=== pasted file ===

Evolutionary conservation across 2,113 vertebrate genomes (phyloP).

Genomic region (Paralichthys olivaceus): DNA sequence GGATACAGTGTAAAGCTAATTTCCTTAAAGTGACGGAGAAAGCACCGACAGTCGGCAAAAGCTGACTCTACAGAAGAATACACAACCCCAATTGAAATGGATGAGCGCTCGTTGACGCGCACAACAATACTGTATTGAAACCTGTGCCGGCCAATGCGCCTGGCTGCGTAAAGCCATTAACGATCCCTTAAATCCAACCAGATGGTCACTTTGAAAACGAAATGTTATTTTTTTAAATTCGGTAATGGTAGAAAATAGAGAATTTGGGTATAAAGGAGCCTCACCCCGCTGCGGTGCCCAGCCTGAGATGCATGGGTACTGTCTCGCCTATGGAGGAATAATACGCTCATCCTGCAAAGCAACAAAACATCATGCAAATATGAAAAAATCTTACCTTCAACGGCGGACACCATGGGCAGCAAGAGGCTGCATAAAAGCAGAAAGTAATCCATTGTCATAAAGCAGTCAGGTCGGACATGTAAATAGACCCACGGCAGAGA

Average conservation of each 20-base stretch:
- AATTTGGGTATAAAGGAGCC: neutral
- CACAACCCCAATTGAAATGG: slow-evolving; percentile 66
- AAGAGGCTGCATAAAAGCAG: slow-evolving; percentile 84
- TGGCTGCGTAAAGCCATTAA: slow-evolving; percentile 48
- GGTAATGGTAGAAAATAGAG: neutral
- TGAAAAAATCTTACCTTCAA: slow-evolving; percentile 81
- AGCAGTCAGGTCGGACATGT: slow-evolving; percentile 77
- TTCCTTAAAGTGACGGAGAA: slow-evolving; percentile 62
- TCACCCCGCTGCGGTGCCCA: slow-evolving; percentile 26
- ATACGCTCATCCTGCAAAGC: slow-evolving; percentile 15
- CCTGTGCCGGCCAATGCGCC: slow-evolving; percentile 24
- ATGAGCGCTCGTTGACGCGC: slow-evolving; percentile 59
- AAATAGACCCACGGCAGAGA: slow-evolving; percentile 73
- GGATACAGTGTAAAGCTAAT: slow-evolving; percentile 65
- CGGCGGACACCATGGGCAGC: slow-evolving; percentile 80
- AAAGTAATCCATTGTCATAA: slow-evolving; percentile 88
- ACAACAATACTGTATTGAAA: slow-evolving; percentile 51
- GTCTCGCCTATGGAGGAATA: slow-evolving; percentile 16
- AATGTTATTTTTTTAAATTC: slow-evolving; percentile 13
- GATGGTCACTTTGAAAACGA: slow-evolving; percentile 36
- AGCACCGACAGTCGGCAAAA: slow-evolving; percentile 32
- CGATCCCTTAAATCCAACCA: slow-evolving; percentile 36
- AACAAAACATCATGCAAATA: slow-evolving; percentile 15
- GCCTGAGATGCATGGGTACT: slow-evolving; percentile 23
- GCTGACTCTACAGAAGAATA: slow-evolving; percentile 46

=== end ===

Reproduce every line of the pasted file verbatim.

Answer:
Evolutionary conservation across 2,113 vertebrate genomes (phyloP).

Genomic region (Paralichthys olivaceus): DNA sequence GGATACAGTGTAAAGCTAATTTCCTTAAAGTGACGGAGAAAGCACCGACAGTCGGCAAAAGCTGACTCTACAGAAGAATACACAACCCCAATTGAAATGGATGAGCGCTCGTTGACGCGCACAACAATACTGTATTGAAACCTGTGCCGGCCAATGCGCCTGGCTGCGTAAAGCCATTAACGATCCCTTAAATCCAACCAGATGGTCACTTTGAAAACGAAATGTTATTTTTTTAAATTCGGTAATGGTAGAAAATAGAGAATTTGGGTATAAAGGAGCCTCACCCCGCTGCGGTGCCCAGCCTGAGATGCATGGGTACTGTCTCGCCTATGGAGGAATAATACGCTCATCCTGCAAAGCAACAAAACATCATGCAAATATGAAAAAATCTTACCTTCAACGGCGGACACCATGGGCAGCAAGAGGCTGCATAAAAGCAGAAAGTAATCCATTGTCATAAAGCAGTCAGGTCGGACATGTAAATAGACCCACGGCAGAGA

Average conservation of each 20-base stretch:
- AATTTGGGTATAAAGGAGCC: neutral
- CACAACCCCAATTGAAATGG: slow-evolving; percentile 66
- AAGAGGCTGCATAAAAGCAG: slow-evolving; percentile 84
- TGGCTGCGTAAAGCCATTAA: slow-evolving; percentile 48
- GGTAATGGTAGAAAATAGAG: neutral
- TGAAAAAATCTTACCTTCAA: slow-evolving; percentile 81
- AGCAGTCAGGTCGGACATGT: slow-evolving; percentile 77
- TTCCTTAAAGTGACGGAGAA: slow-evolving; percentile 62
- TCACCCCGCTGCGGTGCCCA: slow-evolving; percentile 26
- ATACGCTCATCCTGCAAAGC: slow-evolving; percentile 15
- CCTGTGCCGGCCAATGCGCC: slow-evolving; percentile 24
- ATGAGCGCTCGTTGACGCGC: slow-evolving; percentile 59
- AAATAGACCCACGGCAGAGA: slow-evolving; percentile 73
- GGATACAGTGTAAAGCTAAT: slow-evolving; percentile 65
- CGGCGGACACCATGGGCAGC: slow-evolving; percentile 80
- AAAGTAATCCATTGTCATAA: slow-evolving; percentile 88
- ACAACAATACTGTATTGAAA: slow-evolving; percentile 51
- GTCTCGCCTATGGAGGAATA: slow-evolving; percentile 16
- AATGTTATTTTTTTAAATTC: slow-evolving; percentile 13
- GATGGTCACTTTGAAAACGA: slow-evolving; percentile 36
- AGCACCGACAGTCGGCAAAA: slow-evolving; percentile 32
- CGATCCCTTAAATCCAACCA: slow-evolving; percentile 36
- AACAAAACATCATGCAAATA: slow-evolving; percentile 15
- GCCTGAGATGCATGGGTACT: slow-evolving; percentile 23
- GCTGACTCTACAGAAGAATA: slow-evolving; percentile 46